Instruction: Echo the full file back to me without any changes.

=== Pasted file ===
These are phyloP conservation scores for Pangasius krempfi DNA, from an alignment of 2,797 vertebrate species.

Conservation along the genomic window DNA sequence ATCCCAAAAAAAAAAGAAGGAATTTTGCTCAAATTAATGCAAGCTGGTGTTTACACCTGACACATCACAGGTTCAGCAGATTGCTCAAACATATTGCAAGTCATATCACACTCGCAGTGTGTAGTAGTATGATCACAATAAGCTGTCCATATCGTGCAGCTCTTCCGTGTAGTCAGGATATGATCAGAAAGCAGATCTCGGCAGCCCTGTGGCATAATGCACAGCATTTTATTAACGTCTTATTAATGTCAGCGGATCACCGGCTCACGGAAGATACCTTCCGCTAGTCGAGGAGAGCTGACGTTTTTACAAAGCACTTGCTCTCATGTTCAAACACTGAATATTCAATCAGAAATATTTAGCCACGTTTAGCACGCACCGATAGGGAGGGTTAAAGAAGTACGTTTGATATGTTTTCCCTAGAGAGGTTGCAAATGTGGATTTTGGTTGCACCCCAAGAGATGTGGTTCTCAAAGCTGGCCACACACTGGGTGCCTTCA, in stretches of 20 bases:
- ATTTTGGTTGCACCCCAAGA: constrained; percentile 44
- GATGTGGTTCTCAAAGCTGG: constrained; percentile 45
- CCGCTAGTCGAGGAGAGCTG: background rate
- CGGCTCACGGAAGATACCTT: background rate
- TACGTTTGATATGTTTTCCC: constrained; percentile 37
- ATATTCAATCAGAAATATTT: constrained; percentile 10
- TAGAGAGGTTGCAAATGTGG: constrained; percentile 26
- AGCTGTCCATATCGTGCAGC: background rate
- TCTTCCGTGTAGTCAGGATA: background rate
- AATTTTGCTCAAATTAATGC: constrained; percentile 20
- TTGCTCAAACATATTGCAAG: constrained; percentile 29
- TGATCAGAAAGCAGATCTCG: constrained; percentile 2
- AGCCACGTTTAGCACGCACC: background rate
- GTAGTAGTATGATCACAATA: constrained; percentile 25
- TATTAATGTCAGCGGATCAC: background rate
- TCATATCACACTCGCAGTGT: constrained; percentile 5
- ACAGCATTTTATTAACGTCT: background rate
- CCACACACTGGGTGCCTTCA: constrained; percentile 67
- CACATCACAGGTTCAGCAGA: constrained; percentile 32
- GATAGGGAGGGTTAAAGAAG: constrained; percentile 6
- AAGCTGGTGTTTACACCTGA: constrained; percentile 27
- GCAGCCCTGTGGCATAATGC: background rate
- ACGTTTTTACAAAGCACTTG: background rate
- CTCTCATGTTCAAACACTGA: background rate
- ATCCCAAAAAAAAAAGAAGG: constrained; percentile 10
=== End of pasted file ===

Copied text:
These are phyloP conservation scores for Pangasius krempfi DNA, from an alignment of 2,797 vertebrate species.

Conservation along the genomic window DNA sequence ATCCCAAAAAAAAAAGAAGGAATTTTGCTCAAATTAATGCAAGCTGGTGTTTACACCTGACACATCACAGGTTCAGCAGATTGCTCAAACATATTGCAAGTCATATCACACTCGCAGTGTGTAGTAGTATGATCACAATAAGCTGTCCATATCGTGCAGCTCTTCCGTGTAGTCAGGATATGATCAGAAAGCAGATCTCGGCAGCCCTGTGGCATAATGCACAGCATTTTATTAACGTCTTATTAATGTCAGCGGATCACCGGCTCACGGAAGATACCTTCCGCTAGTCGAGGAGAGCTGACGTTTTTACAAAGCACTTGCTCTCATGTTCAAACACTGAATATTCAATCAGAAATATTTAGCCACGTTTAGCACGCACCGATAGGGAGGGTTAAAGAAGTACGTTTGATATGTTTTCCCTAGAGAGGTTGCAAATGTGGATTTTGGTTGCACCCCAAGAGATGTGGTTCTCAAAGCTGGCCACACACTGGGTGCCTTCA, in stretches of 20 bases:
- ATTTTGGTTGCACCCCAAGA: constrained; percentile 44
- GATGTGGTTCTCAAAGCTGG: constrained; percentile 45
- CCGCTAGTCGAGGAGAGCTG: background rate
- CGGCTCACGGAAGATACCTT: background rate
- TACGTTTGATATGTTTTCCC: constrained; percentile 37
- ATATTCAATCAGAAATATTT: constrained; percentile 10
- TAGAGAGGTTGCAAATGTGG: constrained; percentile 26
- AGCTGTCCATATCGTGCAGC: background rate
- TCTTCCGTGTAGTCAGGATA: background rate
- AATTTTGCTCAAATTAATGC: constrained; percentile 20
- TTGCTCAAACATATTGCAAG: constrained; percentile 29
- TGATCAGAAAGCAGATCTCG: constrained; percentile 2
- AGCCACGTTTAGCACGCACC: background rate
- GTAGTAGTATGATCACAATA: constrained; percentile 25
- TATTAATGTCAGCGGATCAC: background rate
- TCATATCACACTCGCAGTGT: constrained; percentile 5
- ACAGCATTTTATTAACGTCT: background rate
- CCACACACTGGGTGCCTTCA: constrained; percentile 67
- CACATCACAGGTTCAGCAGA: constrained; percentile 32
- GATAGGGAGGGTTAAAGAAG: constrained; percentile 6
- AAGCTGGTGTTTACACCTGA: constrained; percentile 27
- GCAGCCCTGTGGCATAATGC: background rate
- ACGTTTTTACAAAGCACTTG: background rate
- CTCTCATGTTCAAACACTGA: background rate
- ATCCCAAAAAAAAAAGAAGG: constrained; percentile 10